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Everybody uses the money services business (MSB) industry, but few people know the terminology. MSBs are a broad category of financial services we all use in everyday life, just not at the bank. MSB products include:

 

  • Sending money to friends and family (Money Transmission)
  • Mobile wallets on our phones (Stored Value)
  • Prepaid cards in the checkout lines of grocery stores and pharmacies (Stored Value)
  • Money orders at the corner store (Payment Instruments)
  • Travelers Checks before a foreign vacation (Payment Instruments)
  • Exchanging currency at the airport (Currency Exchange)
  • Cashing checks (Check Cashing) 
  • Taking, holding or sending bitcoin on behalf of a consumer can be considered an MSB activity (Virtual Currency Transactions).


Just because these services aren’t offered by banks doesn’t mean they are not regulated. States take the lead in making sure these companies operate in a manner that protects consumers from harm, whether it be misleading fees or failing to send money as instructed. States also make sure MSBs don’t support criminal activity – either accidentally or on purpose – like money laundering or terrorist financing. 

Since MSBs are not banks, their funds are not necessarily insured. To protect consumers from loss of uninsured funds, states have legal requirements. Generally, states require MSBs to have a minimum net worth, or put simply, enough money to do business. They also require MSBs to have bonds that can be triggered to pay consumers in the event of something going wrong.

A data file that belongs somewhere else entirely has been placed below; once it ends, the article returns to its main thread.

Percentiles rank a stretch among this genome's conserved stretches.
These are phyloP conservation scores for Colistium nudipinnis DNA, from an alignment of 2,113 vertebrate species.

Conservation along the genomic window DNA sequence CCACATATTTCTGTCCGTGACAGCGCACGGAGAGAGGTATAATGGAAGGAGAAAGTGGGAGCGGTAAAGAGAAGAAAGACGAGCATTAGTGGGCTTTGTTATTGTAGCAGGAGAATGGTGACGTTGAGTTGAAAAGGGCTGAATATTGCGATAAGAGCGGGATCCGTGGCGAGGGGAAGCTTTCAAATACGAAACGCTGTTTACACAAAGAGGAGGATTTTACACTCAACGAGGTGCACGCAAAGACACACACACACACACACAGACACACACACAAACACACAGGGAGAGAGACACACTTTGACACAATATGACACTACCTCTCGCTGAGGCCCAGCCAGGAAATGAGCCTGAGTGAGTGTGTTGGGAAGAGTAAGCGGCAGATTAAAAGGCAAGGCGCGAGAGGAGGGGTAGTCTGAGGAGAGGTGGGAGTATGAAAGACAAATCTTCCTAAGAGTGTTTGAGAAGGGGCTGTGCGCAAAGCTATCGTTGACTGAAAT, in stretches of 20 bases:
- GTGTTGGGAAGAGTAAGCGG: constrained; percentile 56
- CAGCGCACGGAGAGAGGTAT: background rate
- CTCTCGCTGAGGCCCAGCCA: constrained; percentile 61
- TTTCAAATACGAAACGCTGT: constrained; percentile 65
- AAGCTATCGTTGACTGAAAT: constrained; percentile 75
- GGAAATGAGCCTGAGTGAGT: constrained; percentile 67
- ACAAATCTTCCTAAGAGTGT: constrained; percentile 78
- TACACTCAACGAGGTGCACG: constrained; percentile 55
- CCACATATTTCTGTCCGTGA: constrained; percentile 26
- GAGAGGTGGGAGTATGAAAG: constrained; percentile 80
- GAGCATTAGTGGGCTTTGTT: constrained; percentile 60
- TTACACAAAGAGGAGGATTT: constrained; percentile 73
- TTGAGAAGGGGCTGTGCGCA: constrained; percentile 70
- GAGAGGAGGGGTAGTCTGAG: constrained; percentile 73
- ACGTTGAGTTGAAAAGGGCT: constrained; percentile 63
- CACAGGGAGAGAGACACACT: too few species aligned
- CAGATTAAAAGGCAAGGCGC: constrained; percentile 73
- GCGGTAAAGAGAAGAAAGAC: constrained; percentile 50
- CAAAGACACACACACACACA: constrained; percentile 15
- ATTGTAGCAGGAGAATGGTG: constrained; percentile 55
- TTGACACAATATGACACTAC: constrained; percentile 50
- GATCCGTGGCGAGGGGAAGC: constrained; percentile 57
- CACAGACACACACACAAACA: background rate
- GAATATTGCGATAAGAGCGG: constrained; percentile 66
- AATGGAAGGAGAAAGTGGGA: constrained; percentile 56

Perhaps most importantly, most states have a self-insurance mechanism called “Permissible Investments.” In short, for every dollar held by an MSB for a consumer, the MSB must hold an additional dollar for security. If the money is lost for any reason, the MSB would be able to cover the consumer’s loss with the permissible investments set aside.

In addition to these financial consumer protections, states examine MSBs for compliance with disclosure requirements, unlawful activity requirements, cybersecurity, and other operational areas within the MSB business. Nobody wants to be told the wrong fee, accidentally support a fraud scheme, or become victim to another data breach – states work to prevent these types of events from happening at MSBs.

Most state legislatures have placed jurisdiction over MSBs with the banking department. As a result, CSBS helps states with MSB issues and works to increase transparency in this regulated area.